Dashboard Download

As a consultant for iDashboards, I work with customers to help build their dashboard solutions. Along the way, they never cease to surprise me with creative new challenges and ideas for their dashboard designs. During one of my recent trips, I was able to create a new way of drilling down through a client’s hierarchy of data using our “Change Dashboard Parameters” drilldown. In the data, they had pre-calculated aggregate scores assigned to managers throughout the company, with each individual linked to his or her own manager and direct reports through a “parent-child” type data structure. There was a column for each employee’s ID number and a column with his or her manager’s ID number. An organization’s employee structure isn’t always a fixed number of levels from top to bottom, creating a challenge when I tried to use our chart-to-chart drilldown function on this data structure. In this blog, I’ll explain how I overcame this challenge using the drilldown to change dashboard parameters.  **If you would like review how a regular drilldown works, check out Jerry’s post about drilldowns: “Getting Down to the Nitty-Gritty

During my engagement I had data that looked similar to this:

Drilldown 1

 

Because this is not the typical data structure we use for drilldowns, I had to think outside the box. I had to create a drilldown structure that could have a varying number of levels. One person reporting to the CEO could have four levels of management under them, while another individual could have ten. Instead of creating ten charts, I was able to create a dashboard that only uses two charts for infinite drilldown capability (it only stops at the end of the hierarchy).

This solution contains the following elements:

1. One chart that will drilldown the hierarchy
2. One chart that will drill back up
3. A dashboard input parameter for filtering on the “parent” value

Here is an example of a dashboard built with the sample data containing these elements:

Input Parameters 2

In chart #1, I have used the input parameter to filter the information where the “Manager Name” column in my data is equal to the Manager selected in the input parameter. My X-axis uses the “Name” column for its values; therefore, I am showing the scores of the direct reports for the selected manager.  I set my x-axis label to “Manager” because the x-axis label must match the name of the input parameter in order for the drilldown work. So if I click on the CFO, I will drilldown to see the positions that report to the CFO.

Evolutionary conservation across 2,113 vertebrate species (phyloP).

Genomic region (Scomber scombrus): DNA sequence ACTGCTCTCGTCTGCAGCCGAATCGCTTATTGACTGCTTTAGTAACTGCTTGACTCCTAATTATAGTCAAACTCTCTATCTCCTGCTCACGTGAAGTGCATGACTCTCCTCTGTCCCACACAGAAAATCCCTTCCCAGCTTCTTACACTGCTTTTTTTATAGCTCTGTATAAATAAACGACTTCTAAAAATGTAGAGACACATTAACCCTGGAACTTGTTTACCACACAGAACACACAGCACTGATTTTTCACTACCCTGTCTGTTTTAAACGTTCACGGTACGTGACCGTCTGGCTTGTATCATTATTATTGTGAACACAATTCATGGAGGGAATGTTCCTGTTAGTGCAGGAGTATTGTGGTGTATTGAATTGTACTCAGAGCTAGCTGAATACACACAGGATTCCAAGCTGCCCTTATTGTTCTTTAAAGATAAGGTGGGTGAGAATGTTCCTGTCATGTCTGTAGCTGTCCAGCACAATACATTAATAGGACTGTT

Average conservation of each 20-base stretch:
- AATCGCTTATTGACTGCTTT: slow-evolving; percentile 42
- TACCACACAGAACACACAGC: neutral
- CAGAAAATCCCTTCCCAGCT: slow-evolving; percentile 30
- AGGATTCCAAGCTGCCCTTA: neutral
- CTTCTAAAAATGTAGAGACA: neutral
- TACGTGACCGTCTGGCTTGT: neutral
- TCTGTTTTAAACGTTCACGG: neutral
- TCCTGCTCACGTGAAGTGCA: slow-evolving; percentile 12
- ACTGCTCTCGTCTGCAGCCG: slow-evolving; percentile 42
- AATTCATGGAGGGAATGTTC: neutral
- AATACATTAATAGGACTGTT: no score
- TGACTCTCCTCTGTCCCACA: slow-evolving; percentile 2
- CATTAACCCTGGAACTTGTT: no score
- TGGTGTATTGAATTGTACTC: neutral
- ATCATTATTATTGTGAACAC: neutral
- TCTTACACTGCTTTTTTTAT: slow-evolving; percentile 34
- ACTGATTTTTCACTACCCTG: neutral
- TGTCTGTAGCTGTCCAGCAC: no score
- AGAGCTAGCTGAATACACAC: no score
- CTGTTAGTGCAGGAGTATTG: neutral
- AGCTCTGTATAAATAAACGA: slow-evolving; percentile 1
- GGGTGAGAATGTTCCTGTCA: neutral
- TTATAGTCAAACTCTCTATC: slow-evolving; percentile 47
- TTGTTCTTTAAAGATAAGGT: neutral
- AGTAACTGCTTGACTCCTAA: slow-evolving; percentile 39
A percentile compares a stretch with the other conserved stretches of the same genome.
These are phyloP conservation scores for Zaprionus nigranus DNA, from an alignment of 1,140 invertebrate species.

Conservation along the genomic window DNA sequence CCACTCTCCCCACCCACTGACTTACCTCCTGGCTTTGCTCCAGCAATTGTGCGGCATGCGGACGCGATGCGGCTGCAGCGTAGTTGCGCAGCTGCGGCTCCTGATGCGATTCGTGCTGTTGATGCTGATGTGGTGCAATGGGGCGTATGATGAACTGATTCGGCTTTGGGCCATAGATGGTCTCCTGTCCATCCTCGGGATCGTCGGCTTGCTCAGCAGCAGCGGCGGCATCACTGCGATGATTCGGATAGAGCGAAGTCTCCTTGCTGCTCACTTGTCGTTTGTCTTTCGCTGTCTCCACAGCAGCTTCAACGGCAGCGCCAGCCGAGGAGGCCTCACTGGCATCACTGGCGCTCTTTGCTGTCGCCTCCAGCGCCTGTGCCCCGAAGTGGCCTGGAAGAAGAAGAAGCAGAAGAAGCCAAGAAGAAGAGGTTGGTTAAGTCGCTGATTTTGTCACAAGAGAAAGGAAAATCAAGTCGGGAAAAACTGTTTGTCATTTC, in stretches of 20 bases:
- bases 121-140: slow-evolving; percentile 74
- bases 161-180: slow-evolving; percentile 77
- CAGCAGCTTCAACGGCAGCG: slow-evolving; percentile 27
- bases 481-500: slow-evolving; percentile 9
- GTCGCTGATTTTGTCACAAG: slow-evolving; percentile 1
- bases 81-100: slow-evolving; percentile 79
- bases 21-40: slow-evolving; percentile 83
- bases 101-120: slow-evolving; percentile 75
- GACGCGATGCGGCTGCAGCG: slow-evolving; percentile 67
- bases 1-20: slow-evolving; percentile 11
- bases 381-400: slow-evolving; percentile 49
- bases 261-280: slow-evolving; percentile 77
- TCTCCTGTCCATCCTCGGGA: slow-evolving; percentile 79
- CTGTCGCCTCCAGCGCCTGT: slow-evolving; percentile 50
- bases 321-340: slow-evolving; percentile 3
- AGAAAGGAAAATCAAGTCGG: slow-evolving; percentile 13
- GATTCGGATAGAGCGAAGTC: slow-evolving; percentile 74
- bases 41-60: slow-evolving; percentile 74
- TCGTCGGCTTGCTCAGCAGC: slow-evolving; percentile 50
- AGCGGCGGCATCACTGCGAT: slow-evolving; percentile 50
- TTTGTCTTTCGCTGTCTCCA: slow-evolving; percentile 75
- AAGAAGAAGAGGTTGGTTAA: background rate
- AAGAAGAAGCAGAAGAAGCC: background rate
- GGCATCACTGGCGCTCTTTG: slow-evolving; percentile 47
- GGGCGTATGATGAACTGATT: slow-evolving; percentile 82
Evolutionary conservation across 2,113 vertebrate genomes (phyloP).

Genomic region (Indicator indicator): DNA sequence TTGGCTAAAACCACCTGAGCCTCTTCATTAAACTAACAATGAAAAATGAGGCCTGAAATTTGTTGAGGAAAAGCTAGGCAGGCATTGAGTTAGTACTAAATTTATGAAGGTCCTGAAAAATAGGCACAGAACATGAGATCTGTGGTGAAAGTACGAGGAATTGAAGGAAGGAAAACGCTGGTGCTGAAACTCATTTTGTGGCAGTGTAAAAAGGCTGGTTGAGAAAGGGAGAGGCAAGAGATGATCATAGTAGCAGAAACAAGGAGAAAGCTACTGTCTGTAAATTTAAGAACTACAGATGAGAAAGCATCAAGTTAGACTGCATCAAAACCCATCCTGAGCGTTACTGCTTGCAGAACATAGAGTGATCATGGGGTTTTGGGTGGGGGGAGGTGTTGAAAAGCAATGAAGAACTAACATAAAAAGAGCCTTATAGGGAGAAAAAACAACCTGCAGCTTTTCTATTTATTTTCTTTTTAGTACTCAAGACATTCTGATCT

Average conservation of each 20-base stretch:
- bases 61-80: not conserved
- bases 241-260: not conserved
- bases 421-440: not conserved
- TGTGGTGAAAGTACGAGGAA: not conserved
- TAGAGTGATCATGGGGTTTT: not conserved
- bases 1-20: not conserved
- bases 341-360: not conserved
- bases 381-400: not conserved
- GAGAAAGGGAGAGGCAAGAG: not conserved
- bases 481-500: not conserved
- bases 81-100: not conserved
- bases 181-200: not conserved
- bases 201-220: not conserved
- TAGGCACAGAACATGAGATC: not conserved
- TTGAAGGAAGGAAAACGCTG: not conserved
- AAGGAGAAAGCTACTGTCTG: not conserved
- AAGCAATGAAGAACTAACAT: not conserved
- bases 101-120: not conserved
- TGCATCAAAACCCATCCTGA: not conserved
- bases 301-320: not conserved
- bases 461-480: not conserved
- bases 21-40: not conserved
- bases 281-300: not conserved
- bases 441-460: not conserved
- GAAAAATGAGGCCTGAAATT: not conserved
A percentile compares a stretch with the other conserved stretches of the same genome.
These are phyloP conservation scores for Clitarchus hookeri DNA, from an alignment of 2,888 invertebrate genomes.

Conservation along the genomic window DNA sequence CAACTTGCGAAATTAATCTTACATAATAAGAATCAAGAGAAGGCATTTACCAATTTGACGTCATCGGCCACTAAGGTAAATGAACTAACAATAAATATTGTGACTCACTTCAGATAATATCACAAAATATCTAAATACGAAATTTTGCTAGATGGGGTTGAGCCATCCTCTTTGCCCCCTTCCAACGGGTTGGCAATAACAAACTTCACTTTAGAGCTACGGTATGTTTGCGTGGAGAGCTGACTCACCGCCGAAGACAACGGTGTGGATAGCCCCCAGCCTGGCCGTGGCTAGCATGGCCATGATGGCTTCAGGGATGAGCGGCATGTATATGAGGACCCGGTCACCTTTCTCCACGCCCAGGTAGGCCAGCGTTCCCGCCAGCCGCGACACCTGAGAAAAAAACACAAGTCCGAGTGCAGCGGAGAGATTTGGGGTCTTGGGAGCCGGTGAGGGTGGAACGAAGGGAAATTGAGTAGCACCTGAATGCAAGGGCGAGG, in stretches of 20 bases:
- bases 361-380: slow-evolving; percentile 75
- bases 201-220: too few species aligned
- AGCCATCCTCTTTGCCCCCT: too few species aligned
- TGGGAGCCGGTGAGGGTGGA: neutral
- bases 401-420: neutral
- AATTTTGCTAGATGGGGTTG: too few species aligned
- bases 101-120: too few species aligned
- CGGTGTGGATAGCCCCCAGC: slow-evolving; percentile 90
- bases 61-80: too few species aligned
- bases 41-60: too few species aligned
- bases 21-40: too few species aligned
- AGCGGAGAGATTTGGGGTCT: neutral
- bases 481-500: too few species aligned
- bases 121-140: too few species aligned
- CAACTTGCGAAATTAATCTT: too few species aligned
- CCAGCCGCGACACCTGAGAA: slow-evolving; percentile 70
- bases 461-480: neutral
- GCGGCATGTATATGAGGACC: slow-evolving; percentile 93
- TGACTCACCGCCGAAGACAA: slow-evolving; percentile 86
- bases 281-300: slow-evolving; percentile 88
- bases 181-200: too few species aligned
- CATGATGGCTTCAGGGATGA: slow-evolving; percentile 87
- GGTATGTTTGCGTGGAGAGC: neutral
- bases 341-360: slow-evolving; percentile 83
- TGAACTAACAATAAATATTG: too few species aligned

input parameters 3

 

In chart #2, I used the ViFrame chart type to display text showing who the selected manager reports to. This is the chart that will take us back to the previous manager after we have drilled down. I still use the input parameter as a filter, but this time I filter on the “Name” column instead of the “Manager Name” column in my data. For my X and Y labels, the axis labeled “Manager” is now mapped to the “Manager Name” column.

input parameters

 

The chart labeled #4 is not part of the drilldown, but an extra chart I created so that I could still see the information about the manager I selected. It is built exactly like chart #1, but I filtered it the same way as chart #2. You can see my input parameter placed at the top of my dashboard, so I can skip down the list without drilling if I choose to. Whenever I click in chart #1 or #2, it will place their value into the input parameter and change its own filtering, creating a sort-of circular logic. After creating your charts, you only have to set up the drilldown by going to the Chart Properties and selecting the drilldown:

input parameters 5

 

If everything has been set up correctly, then congratulations! You should now be able to drill up and down your data:

input parameters 4

This technique works for ANY kind of data hierarchy you have where you varying levels of detail.  Maybe instead of a corporate structure, you may be dealing with Regions and varying levels of sub-regions. The possibilities are limitless.

Just remember – the data must be formatted in a “parent-child” format similar to my sample data above. As a general rule, most – if not all – aggregation that your data may need (sums, averages) will have to be done ahead of time at the data source, depending on your desired results.

I hope this has been a helpful and informative article for you. Now go, take this technique and see what kinds of new powerful insights you can find.

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